Teaching meditation, however, is another beast entirely.

Teaching meditation is about more than just conveying knowledge, facts, and information… it’s about conveying states of consciousness.

You can know everything there is to know about meditation, but if your mind is elsewhere while you’re teaching — or if your demeanor and energy is anxious/stressed/unsure/insecure, or even simply “normal” — you will not be able to guide others into meditative states.

To guide people into meditative states of consciousness, you need to be able to generate and maintain those states within yourself, while at the same time reaching out and guiding others to where you are, without being pulled out of your own presence by other peoples’ energies.

The power to convey meditative states to others comes from your own ability to abide in those meditative states, while reaching out and guiding others to where you are, without getting pulled out by other peoples’ energies.

How to develop it:

  1. You can practice conveying meditative states by going into a meditative state yourself, and then walk through your day as you normally would, interacting with other people. Be your normal self, talk about normal things, but do it in a meditative state, with a deep connection to presence. See if the people around you respond to you in a more present and meditative manner. See if their behaviors and responses toward you change in positive ways. If not, then you may want to consider practicing this more before becoming a meditation teacher.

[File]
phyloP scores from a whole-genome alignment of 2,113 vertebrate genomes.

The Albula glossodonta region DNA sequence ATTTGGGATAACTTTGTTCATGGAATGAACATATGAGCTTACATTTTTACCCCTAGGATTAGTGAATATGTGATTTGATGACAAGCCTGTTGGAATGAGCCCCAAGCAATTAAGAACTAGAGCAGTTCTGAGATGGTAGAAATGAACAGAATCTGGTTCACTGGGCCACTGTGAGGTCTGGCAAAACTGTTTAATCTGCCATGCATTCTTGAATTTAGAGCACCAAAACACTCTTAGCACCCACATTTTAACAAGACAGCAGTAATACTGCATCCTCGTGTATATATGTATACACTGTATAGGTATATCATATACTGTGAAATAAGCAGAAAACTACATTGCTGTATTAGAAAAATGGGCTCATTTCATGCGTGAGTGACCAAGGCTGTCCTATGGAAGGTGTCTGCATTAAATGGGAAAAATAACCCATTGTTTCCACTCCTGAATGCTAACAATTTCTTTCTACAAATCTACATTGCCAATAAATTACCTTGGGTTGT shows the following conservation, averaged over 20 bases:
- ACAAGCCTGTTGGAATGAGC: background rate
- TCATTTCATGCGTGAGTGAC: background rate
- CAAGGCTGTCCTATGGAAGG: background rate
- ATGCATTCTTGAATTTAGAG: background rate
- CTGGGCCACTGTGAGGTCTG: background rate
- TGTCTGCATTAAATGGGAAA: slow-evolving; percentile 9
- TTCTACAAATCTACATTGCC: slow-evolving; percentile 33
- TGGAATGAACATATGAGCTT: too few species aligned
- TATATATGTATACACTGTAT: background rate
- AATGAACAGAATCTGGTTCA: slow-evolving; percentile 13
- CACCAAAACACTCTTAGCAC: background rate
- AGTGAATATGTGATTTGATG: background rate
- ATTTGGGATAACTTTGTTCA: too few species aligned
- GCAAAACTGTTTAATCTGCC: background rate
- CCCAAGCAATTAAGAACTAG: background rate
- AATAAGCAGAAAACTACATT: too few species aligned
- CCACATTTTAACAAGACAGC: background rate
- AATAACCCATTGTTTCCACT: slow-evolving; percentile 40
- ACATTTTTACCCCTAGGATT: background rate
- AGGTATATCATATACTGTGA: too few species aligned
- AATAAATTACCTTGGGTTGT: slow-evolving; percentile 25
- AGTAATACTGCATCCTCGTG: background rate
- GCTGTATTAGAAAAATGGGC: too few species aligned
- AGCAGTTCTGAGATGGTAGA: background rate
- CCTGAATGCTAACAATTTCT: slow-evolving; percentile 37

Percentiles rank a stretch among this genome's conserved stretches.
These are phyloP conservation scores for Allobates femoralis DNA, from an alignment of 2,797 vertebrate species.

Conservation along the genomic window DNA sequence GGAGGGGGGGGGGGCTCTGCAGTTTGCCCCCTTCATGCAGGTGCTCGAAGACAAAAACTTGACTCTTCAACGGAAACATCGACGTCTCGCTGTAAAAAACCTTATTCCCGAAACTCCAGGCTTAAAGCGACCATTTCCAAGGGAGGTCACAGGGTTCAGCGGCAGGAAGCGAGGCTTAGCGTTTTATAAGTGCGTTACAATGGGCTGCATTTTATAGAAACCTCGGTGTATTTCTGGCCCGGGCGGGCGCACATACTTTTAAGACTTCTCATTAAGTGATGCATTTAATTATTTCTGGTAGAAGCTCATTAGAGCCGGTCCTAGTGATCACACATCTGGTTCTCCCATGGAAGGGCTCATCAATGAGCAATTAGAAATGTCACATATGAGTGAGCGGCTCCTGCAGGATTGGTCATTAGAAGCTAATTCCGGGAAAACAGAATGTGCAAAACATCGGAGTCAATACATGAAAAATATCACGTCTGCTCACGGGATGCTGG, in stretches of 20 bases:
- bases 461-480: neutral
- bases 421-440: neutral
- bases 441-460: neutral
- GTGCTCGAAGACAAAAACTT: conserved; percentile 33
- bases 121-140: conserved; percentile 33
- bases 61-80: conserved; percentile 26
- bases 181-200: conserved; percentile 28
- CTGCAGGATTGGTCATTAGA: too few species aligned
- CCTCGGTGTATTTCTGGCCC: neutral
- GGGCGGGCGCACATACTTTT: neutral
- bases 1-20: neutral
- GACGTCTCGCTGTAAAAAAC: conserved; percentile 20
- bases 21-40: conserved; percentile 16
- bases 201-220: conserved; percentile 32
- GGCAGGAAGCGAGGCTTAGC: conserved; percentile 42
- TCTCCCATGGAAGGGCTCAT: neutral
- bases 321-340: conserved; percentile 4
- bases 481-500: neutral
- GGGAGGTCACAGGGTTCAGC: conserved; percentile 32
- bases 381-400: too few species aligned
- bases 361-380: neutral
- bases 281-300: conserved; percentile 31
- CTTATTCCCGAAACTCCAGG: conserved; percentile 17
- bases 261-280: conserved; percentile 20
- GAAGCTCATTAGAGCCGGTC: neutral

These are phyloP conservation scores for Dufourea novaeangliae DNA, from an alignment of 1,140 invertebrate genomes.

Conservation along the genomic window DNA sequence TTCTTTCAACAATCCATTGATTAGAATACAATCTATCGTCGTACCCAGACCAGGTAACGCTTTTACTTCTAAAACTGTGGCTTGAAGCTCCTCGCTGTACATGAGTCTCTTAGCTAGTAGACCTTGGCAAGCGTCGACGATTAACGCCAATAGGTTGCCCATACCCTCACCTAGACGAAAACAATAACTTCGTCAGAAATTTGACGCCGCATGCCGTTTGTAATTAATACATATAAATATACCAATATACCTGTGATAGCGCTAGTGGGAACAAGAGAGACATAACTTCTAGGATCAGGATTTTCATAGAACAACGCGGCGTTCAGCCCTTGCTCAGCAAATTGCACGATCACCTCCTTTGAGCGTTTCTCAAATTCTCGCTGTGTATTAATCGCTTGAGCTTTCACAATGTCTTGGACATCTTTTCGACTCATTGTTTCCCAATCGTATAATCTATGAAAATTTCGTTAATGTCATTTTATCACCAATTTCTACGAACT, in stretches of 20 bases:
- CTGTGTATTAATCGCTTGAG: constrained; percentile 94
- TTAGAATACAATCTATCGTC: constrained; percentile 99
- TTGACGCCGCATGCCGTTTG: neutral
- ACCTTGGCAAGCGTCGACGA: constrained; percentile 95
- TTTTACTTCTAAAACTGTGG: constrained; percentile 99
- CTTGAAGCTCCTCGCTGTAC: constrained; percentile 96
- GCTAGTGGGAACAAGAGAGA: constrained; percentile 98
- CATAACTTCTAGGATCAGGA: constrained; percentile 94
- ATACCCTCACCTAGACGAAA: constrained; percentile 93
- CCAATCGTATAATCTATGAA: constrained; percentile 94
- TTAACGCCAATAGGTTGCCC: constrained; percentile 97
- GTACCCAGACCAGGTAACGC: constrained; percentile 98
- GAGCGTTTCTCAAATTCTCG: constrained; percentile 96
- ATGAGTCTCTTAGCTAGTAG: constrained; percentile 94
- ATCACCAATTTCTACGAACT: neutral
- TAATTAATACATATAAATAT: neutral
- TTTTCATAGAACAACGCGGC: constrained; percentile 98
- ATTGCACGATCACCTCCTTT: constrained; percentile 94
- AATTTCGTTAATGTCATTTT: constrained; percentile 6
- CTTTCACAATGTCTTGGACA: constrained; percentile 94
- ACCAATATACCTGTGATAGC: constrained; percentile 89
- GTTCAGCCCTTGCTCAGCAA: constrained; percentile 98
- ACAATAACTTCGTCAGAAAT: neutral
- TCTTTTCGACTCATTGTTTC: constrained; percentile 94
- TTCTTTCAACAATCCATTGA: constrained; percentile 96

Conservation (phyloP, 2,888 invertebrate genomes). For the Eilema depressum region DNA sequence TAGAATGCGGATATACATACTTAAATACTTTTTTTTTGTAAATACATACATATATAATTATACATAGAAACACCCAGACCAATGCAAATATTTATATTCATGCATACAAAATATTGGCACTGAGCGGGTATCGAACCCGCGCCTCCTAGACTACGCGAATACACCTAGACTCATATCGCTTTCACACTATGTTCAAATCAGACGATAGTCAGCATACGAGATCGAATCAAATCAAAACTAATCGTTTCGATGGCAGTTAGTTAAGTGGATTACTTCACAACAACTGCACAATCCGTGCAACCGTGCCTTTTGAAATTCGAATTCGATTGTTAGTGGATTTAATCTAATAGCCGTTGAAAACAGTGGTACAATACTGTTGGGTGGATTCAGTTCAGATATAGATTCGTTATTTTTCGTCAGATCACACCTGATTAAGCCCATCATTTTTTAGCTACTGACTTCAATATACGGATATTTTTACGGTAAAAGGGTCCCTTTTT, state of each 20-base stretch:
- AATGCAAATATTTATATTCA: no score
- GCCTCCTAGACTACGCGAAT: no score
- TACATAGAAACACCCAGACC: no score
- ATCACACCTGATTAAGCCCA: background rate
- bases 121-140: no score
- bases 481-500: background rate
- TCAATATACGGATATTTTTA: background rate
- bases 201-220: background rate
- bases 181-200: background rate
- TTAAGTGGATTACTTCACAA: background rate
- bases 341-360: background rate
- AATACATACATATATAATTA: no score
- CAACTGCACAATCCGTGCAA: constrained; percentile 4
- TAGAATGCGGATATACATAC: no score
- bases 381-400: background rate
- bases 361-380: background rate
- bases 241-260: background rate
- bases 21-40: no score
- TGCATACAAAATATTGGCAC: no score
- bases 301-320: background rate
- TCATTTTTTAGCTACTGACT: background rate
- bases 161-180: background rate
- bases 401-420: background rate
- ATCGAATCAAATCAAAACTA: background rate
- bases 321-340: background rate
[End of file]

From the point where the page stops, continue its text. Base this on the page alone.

2. Once you’ve passed the test above, you can try offering guided meditations to friends and family. See if it feels right to you, and see what they say afterward. If they are saying things like “I dunno, maybe it’s not my thing” or “I’m not sure if I felt anything” — that means you’re probably not ready to teach professionally. If they come out glowing, smiling, saying things like “Wow, that was amazing,” and you can see that they’re more happy and present than when you started — and maybe even see positive long-term changes in their happiness and state of consciousness, and crediting those positive long-term changes to the meditations that they learned from you — then you’re probably on the right track!